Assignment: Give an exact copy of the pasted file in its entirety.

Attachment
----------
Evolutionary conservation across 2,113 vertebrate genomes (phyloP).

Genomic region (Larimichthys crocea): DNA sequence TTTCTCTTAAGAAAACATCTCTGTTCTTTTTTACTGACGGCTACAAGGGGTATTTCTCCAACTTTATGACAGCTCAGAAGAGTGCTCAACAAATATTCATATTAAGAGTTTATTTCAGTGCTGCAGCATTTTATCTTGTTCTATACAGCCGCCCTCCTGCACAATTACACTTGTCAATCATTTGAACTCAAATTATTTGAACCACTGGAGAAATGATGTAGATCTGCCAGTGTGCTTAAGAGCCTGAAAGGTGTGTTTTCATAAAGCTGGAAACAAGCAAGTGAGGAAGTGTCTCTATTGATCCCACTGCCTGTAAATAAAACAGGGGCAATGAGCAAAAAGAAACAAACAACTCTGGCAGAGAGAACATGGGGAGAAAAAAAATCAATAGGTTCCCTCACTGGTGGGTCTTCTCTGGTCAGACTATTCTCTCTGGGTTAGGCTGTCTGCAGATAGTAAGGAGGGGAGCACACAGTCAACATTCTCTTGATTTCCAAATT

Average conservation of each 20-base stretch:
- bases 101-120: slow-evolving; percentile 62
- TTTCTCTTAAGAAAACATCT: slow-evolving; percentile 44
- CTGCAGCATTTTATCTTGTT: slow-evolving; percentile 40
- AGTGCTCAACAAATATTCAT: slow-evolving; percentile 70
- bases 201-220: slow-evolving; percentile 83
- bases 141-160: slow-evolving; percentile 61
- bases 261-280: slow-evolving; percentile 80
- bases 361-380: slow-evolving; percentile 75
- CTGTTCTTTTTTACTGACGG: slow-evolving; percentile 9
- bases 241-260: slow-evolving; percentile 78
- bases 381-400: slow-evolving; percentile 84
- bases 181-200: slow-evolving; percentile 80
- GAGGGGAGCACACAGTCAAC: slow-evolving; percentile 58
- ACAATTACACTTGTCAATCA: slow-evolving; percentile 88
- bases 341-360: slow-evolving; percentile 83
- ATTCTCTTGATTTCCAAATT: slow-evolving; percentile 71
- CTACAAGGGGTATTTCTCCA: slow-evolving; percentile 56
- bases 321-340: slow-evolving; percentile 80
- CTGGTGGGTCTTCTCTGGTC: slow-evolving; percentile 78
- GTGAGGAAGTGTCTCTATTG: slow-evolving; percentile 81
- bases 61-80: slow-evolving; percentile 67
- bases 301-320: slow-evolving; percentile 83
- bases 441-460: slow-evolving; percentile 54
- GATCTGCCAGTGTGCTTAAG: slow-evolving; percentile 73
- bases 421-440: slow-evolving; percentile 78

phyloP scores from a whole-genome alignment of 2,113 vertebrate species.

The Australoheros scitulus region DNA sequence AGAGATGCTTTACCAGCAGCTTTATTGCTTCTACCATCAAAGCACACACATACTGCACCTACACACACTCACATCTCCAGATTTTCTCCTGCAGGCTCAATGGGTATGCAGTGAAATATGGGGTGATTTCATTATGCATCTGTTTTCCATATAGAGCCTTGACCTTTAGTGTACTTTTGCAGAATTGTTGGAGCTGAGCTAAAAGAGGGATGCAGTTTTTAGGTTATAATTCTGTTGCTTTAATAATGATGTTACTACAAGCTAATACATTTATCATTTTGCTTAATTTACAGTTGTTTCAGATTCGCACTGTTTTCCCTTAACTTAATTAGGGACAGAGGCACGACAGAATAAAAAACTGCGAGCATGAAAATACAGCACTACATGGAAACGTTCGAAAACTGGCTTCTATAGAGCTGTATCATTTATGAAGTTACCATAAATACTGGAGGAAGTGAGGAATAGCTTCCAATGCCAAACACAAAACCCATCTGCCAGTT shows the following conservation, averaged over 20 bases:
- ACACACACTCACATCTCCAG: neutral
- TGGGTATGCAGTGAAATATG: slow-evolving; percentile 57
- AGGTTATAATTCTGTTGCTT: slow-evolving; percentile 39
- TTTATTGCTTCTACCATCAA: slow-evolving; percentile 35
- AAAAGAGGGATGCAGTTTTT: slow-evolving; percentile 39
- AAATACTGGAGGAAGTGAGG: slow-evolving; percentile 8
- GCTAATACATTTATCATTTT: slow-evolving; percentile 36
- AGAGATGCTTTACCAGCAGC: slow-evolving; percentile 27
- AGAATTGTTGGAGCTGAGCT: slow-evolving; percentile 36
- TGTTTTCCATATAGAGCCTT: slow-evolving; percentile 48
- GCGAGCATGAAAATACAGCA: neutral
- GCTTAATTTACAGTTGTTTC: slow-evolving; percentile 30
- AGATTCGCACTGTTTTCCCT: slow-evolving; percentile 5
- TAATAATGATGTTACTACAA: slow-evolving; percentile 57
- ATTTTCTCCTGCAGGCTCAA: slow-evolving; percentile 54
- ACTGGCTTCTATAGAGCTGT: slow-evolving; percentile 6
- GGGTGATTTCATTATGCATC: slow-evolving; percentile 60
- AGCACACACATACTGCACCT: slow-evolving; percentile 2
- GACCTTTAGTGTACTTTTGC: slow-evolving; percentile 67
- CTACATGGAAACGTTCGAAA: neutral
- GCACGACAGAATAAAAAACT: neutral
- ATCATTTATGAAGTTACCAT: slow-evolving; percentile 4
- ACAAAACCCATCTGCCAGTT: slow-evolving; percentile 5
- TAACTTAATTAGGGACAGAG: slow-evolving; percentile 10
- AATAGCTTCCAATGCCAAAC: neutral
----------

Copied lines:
Evolutionary conservation across 2,113 vertebrate genomes (phyloP).

Genomic region (Larimichthys crocea): DNA sequence TTTCTCTTAAGAAAACATCTCTGTTCTTTTTTACTGACGGCTACAAGGGGTATTTCTCCAACTTTATGACAGCTCAGAAGAGTGCTCAACAAATATTCATATTAAGAGTTTATTTCAGTGCTGCAGCATTTTATCTTGTTCTATACAGCCGCCCTCCTGCACAATTACACTTGTCAATCATTTGAACTCAAATTATTTGAACCACTGGAGAAATGATGTAGATCTGCCAGTGTGCTTAAGAGCCTGAAAGGTGTGTTTTCATAAAGCTGGAAACAAGCAAGTGAGGAAGTGTCTCTATTGATCCCACTGCCTGTAAATAAAACAGGGGCAATGAGCAAAAAGAAACAAACAACTCTGGCAGAGAGAACATGGGGAGAAAAAAAATCAATAGGTTCCCTCACTGGTGGGTCTTCTCTGGTCAGACTATTCTCTCTGGGTTAGGCTGTCTGCAGATAGTAAGGAGGGGAGCACACAGTCAACATTCTCTTGATTTCCAAATT

Average conservation of each 20-base stretch:
- bases 101-120: slow-evolving; percentile 62
- TTTCTCTTAAGAAAACATCT: slow-evolving; percentile 44
- CTGCAGCATTTTATCTTGTT: slow-evolving; percentile 40
- AGTGCTCAACAAATATTCAT: slow-evolving; percentile 70
- bases 201-220: slow-evolving; percentile 83
- bases 141-160: slow-evolving; percentile 61
- bases 261-280: slow-evolving; percentile 80
- bases 361-380: slow-evolving; percentile 75
- CTGTTCTTTTTTACTGACGG: slow-evolving; percentile 9
- bases 241-260: slow-evolving; percentile 78
- bases 381-400: slow-evolving; percentile 84
- bases 181-200: slow-evolving; percentile 80
- GAGGGGAGCACACAGTCAAC: slow-evolving; percentile 58
- ACAATTACACTTGTCAATCA: slow-evolving; percentile 88
- bases 341-360: slow-evolving; percentile 83
- ATTCTCTTGATTTCCAAATT: slow-evolving; percentile 71
- CTACAAGGGGTATTTCTCCA: slow-evolving; percentile 56
- bases 321-340: slow-evolving; percentile 80
- CTGGTGGGTCTTCTCTGGTC: slow-evolving; percentile 78
- GTGAGGAAGTGTCTCTATTG: slow-evolving; percentile 81
- bases 61-80: slow-evolving; percentile 67
- bases 301-320: slow-evolving; percentile 83
- bases 441-460: slow-evolving; percentile 54
- GATCTGCCAGTGTGCTTAAG: slow-evolving; percentile 73
- bases 421-440: slow-evolving; percentile 78

phyloP scores from a whole-genome alignment of 2,113 vertebrate species.

The Australoheros scitulus region DNA sequence AGAGATGCTTTACCAGCAGCTTTATTGCTTCTACCATCAAAGCACACACATACTGCACCTACACACACTCACATCTCCAGATTTTCTCCTGCAGGCTCAATGGGTATGCAGTGAAATATGGGGTGATTTCATTATGCATCTGTTTTCCATATAGAGCCTTGACCTTTAGTGTACTTTTGCAGAATTGTTGGAGCTGAGCTAAAAGAGGGATGCAGTTTTTAGGTTATAATTCTGTTGCTTTAATAATGATGTTACTACAAGCTAATACATTTATCATTTTGCTTAATTTACAGTTGTTTCAGATTCGCACTGTTTTCCCTTAACTTAATTAGGGACAGAGGCACGACAGAATAAAAAACTGCGAGCATGAAAATACAGCACTACATGGAAACGTTCGAAAACTGGCTTCTATAGAGCTGTATCATTTATGAAGTTACCATAAATACTGGAGGAAGTGAGGAATAGCTTCCAATGCCAAACACAAAACCCATCTGCCAGTT shows the following conservation, averaged over 20 bases:
- ACACACACTCACATCTCCAG: neutral
- TGGGTATGCAGTGAAATATG: slow-evolving; percentile 57
- AGGTTATAATTCTGTTGCTT: slow-evolving; percentile 39
- TTTATTGCTTCTACCATCAA: slow-evolving; percentile 35
- AAAAGAGGGATGCAGTTTTT: slow-evolving; percentile 39
- AAATACTGGAGGAAGTGAGG: slow-evolving; percentile 8
- GCTAATACATTTATCATTTT: slow-evolving; percentile 36
- AGAGATGCTTTACCAGCAGC: slow-evolving; percentile 27
- AGAATTGTTGGAGCTGAGCT: slow-evolving; percentile 36
- TGTTTTCCATATAGAGCCTT: slow-evolving; percentile 48
- GCGAGCATGAAAATACAGCA: neutral
- GCTTAATTTACAGTTGTTTC: slow-evolving; percentile 30
- AGATTCGCACTGTTTTCCCT: slow-evolving; percentile 5
- TAATAATGATGTTACTACAA: slow-evolving; percentile 57
- ATTTTCTCCTGCAGGCTCAA: slow-evolving; percentile 54
- ACTGGCTTCTATAGAGCTGT: slow-evolving; percentile 6
- GGGTGATTTCATTATGCATC: slow-evolving; percentile 60
- AGCACACACATACTGCACCT: slow-evolving; percentile 2
- GACCTTTAGTGTACTTTTGC: slow-evolving; percentile 67
- CTACATGGAAACGTTCGAAA: neutral
- GCACGACAGAATAAAAAACT: neutral
- ATCATTTATGAAGTTACCAT: slow-evolving; percentile 4
- ACAAAACCCATCTGCCAGTT: slow-evolving; percentile 5
- TAACTTAATTAGGGACAGAG: slow-evolving; percentile 10
- AATAGCTTCCAATGCCAAAC: neutral